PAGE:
Andre du Plessis on Saturday said the aim was also to highlight the many uses of cannabis and stressed that the vast majority of the marchers were professionals and not beatniks or hippies.
Cannabis, or marijuana, is colloquially called "grass" in several countries.
"We will be discussing cannabis and its potential in South Africa's industrial sector, in agriculture and in health and from the criminal and police perspective."
Du Plessis, an information technology engineer, said he had undertaken a six-year study and found that it could be used in low-cost housing.
"My research shows that we can deliver a 82 sq metre house for 15,000 rand ($2,188) which is three times the size of a house which is being currently built using conventional methods.
"These houses can be built with bricks made out of the stalk of the hemp and mixed with lime and sand. The houses will be thermal with great insulation."
"But the most interesting information is that it can help in fighting cancer tumours ... and lead to remission in various parts of the body but most importantly in the brain."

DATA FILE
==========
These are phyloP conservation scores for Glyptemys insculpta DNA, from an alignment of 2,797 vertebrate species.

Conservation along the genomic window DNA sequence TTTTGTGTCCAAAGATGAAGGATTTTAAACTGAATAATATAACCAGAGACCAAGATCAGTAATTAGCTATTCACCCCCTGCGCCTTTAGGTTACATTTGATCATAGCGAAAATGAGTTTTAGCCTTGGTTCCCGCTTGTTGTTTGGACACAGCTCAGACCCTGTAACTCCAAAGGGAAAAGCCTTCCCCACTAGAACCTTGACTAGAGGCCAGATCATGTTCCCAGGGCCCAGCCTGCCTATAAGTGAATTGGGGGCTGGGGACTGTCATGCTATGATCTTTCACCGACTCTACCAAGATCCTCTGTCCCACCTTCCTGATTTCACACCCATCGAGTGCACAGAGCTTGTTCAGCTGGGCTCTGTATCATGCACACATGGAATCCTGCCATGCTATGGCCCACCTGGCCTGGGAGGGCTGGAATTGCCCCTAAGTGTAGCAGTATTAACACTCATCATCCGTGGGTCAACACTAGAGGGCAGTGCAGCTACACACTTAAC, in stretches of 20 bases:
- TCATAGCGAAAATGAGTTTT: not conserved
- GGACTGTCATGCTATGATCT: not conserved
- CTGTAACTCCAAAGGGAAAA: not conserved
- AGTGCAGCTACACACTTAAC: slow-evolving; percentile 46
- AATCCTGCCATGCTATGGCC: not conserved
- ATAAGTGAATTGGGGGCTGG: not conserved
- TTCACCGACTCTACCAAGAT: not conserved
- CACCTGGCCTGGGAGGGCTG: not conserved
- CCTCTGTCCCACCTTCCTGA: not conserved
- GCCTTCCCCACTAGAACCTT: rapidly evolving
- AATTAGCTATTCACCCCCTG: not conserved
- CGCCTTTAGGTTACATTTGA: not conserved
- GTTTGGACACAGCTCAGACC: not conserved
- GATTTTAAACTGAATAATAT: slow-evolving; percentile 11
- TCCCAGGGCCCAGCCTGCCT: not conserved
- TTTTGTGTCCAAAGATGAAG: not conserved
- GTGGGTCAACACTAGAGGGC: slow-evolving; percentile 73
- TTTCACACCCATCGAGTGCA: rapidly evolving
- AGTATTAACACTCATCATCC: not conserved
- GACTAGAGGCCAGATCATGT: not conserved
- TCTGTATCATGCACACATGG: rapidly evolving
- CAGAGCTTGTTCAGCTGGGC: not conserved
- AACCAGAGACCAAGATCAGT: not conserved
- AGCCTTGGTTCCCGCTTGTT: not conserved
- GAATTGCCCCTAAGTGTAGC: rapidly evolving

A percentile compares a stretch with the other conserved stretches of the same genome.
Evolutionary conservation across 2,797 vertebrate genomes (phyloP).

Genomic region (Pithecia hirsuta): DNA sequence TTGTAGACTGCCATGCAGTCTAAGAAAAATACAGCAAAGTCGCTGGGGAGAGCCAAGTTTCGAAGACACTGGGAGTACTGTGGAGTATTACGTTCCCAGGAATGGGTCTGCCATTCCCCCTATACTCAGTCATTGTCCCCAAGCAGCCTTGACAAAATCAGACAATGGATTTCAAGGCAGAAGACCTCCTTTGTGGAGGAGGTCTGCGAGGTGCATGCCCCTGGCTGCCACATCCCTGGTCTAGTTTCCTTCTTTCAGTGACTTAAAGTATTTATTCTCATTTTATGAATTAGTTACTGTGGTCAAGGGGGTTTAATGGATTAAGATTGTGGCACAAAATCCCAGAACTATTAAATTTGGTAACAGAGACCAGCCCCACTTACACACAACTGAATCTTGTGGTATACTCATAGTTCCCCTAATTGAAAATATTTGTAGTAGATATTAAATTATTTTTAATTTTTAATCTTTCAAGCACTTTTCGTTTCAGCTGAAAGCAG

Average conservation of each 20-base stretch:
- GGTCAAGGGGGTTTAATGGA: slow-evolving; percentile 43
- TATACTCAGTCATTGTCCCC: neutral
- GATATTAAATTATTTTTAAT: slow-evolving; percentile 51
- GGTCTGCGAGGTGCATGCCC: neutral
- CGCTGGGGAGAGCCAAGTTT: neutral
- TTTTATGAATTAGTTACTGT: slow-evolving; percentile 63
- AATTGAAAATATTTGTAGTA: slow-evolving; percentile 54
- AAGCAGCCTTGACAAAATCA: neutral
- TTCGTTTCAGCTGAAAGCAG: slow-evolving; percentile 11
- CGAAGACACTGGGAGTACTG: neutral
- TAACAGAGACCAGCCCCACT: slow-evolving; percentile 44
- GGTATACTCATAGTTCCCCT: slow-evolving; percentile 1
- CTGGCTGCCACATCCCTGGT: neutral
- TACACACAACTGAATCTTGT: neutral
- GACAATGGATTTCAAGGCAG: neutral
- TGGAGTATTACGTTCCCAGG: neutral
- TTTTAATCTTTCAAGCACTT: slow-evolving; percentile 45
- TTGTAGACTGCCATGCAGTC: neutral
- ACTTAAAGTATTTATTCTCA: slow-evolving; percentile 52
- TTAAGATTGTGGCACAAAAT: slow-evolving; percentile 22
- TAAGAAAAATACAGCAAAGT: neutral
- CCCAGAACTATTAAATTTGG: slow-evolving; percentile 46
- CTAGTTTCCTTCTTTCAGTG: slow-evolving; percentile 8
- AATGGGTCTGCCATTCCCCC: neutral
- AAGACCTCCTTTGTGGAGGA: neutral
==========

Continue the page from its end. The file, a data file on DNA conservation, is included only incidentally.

"But the most interesting information is that it can help in fighting cancer tumours"
Andre du Plessis,
Du Plessis said there would be similar marches in other countries on Saturday, organised under the umbrella of three organisations - Million Marijuana March, Cannabis Culture and Cheers Not Wars.
He deplored the fact that Cape Town was the only city in Africa participating in the event.
"It's important that Africa catches up to the rest of the world. Agriculture is a very important sector here - we have the land, we have the farmers, we have the sunshine and we have the rain."
He slammed South African laws on cannabis as being muddled and almost "defunct".
He stressed there were few convictions for cannabis use anyway due to "overcrowded prisons" and called for its decriminalisation.
But he underlined that nobody would be allowed to smoke at the march, saying: "I don't want to start a civil disobedience movement on the streets."